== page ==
In The Good Fight – a new 10-episode spin-off from the eminently watchable The Good Wife, which finished last year after seven series – senior partner of the parent show’s law firm Diane Lockhart (Christine Baranski) loses her life savings in a financial scam. But, in the tenacious female fashion of the original show, she sets up shop afresh with her goddaughter Maia Rindell (played by Leslie) and Lucca Quinn (played by fellow Brit Cush Jumbo) in another distinguished Chicago legal firm. Already critically acclaimed in the US, The Good Fight does not shy away from contemporary politics, covering topics such as fake news and police brutality.

Leslie admits that the opportunity to live in New York for five months while filming the show was a perk she couldn’t refuse, but Brooklyn is a long way from her family’s 15th-century castle in Aberdeenshire where she grew up with her four siblings (a stint in a Somerset boarding school put paid to her Scottish burr) before arriving in London aged 18 to study at the London Academy of Music and Dramatic Art (LAMDA). Her background may be lofty but in conversation Leslie is anything but. She is naturally warm, engaging, laughs often (and hard) and has impeccable manners. Until someone falls over on a patch of ice, that is…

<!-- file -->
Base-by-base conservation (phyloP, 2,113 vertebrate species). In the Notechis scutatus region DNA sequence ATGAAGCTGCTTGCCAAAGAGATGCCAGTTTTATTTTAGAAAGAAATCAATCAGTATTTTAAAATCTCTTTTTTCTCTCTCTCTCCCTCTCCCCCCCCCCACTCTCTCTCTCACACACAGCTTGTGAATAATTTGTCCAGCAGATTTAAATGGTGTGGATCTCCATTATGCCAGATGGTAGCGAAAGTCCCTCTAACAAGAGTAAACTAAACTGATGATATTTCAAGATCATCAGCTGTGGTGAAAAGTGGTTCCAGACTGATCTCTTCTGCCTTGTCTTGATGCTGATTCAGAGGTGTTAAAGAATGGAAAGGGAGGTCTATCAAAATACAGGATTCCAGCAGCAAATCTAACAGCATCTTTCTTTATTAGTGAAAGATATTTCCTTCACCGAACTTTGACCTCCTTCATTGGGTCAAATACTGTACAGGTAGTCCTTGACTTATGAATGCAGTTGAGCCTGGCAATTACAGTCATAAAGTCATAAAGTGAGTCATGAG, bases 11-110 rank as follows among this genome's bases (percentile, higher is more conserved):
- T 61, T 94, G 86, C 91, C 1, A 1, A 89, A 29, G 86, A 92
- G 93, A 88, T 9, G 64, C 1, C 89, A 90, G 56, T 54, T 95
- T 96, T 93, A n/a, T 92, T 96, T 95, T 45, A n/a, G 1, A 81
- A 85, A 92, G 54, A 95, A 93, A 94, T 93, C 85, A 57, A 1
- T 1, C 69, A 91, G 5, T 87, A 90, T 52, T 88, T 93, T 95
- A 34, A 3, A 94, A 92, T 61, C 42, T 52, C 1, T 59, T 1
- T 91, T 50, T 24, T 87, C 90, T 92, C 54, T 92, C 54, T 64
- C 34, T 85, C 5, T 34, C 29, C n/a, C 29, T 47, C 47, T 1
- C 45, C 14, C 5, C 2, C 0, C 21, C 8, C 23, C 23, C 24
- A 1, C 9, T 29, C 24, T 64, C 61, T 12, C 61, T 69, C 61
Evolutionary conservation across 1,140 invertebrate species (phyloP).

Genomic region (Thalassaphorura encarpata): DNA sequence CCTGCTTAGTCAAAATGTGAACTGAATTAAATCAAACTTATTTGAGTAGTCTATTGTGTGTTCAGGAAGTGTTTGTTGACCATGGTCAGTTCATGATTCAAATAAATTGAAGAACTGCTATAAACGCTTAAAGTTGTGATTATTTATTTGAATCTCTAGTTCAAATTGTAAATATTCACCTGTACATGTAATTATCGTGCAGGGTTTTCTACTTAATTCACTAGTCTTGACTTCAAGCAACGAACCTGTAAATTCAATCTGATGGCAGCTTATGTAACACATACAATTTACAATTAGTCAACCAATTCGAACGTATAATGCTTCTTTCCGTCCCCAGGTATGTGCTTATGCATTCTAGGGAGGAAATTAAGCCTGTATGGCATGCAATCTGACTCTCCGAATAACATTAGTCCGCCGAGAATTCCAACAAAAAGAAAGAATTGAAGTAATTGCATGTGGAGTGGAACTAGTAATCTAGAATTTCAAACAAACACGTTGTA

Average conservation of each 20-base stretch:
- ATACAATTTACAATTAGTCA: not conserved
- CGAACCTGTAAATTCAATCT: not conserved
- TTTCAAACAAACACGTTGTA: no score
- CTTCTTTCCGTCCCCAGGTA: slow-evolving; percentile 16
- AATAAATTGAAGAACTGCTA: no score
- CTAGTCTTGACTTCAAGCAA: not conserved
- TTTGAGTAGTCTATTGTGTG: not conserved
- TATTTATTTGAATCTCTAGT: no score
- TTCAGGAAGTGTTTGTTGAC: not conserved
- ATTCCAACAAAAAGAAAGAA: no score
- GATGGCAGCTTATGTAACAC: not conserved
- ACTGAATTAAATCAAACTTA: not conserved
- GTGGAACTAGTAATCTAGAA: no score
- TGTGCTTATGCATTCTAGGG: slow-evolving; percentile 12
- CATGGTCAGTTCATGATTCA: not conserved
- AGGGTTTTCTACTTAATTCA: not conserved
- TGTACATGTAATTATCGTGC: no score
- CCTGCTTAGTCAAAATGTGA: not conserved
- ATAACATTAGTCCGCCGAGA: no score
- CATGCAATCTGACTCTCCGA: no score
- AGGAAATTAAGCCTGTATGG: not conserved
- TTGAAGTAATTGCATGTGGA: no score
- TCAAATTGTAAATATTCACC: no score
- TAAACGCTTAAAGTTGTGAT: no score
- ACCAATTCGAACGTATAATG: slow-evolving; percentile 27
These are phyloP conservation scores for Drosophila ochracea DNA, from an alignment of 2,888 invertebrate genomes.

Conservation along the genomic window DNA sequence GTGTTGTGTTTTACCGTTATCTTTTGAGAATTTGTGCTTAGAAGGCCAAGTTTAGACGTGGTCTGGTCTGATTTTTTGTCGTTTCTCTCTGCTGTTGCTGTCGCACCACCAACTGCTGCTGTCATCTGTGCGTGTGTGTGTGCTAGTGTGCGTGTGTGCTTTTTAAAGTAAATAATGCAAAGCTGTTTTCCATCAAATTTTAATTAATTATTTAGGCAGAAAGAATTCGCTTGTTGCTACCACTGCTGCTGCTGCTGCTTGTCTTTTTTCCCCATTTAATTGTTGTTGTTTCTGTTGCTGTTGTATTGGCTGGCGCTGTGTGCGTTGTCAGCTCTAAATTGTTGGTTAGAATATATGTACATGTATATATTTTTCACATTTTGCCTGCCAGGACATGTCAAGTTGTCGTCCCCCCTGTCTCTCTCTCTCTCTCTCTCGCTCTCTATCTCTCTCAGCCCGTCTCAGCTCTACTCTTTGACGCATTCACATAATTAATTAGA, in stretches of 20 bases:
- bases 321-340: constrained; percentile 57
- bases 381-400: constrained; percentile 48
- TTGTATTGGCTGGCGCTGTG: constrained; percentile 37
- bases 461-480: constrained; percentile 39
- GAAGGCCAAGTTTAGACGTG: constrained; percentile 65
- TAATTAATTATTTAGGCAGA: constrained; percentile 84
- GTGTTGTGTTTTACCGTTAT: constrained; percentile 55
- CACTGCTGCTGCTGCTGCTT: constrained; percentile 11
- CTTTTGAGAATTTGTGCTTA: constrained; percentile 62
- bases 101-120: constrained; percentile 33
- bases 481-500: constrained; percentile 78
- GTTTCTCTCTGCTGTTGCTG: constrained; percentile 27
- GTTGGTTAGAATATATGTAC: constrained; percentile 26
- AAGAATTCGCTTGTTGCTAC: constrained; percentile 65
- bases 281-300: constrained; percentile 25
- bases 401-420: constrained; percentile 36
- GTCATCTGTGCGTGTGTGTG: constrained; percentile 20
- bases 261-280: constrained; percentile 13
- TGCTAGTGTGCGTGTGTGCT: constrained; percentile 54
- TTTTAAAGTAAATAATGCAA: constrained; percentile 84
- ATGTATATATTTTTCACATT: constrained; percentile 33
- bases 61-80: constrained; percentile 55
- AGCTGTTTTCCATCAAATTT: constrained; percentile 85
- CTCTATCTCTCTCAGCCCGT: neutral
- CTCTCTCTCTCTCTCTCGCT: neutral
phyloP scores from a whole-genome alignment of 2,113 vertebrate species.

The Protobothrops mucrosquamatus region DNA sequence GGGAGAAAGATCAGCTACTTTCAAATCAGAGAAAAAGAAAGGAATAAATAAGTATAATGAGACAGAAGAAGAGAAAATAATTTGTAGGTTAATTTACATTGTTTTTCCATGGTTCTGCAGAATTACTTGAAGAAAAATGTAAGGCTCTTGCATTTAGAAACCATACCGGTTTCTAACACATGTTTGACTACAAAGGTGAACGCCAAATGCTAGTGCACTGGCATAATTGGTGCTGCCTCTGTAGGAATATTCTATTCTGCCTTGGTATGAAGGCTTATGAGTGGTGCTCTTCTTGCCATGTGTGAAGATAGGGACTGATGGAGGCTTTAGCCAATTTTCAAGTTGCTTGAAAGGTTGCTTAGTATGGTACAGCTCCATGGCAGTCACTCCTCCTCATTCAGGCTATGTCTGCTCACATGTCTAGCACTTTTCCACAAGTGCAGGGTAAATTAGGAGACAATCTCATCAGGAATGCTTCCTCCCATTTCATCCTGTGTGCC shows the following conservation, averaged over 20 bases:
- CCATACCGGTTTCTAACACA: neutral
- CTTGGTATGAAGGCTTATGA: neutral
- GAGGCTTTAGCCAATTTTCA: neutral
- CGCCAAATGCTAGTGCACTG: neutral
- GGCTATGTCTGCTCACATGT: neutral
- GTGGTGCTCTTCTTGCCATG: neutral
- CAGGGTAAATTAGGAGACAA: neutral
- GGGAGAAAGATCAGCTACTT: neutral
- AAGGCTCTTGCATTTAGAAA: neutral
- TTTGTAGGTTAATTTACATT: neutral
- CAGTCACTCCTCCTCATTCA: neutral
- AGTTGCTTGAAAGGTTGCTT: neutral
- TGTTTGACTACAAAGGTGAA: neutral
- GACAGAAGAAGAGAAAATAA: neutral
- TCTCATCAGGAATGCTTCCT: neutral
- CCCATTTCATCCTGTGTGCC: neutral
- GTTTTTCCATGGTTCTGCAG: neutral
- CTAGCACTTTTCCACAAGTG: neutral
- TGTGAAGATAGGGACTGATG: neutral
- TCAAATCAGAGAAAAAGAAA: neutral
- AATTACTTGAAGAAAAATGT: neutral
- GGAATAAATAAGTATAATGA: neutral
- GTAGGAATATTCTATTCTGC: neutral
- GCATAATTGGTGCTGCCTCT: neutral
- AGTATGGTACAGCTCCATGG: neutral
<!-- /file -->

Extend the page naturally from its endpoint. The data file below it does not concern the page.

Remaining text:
With the success of Downton Abbey and Game Of Thrones, it seems like you have the golden touch when it comes to choosing TV shows to work on. What attracted you to The Good Fight?
I was late to the party with The Good Wife but so many of my friends loved it. When I finally gave it a go, I thought the writing was fantastic and I was pulled in by the fact that [writers] Michelle and Robert King wrote so powerfully and beautifully for women. The characters are intelligent, passionate women who are struggling with climbing the prickly ladder to the top of the legal profession. It’s not an easy path but the story lines aren’t obvious. The script was completely engrossing.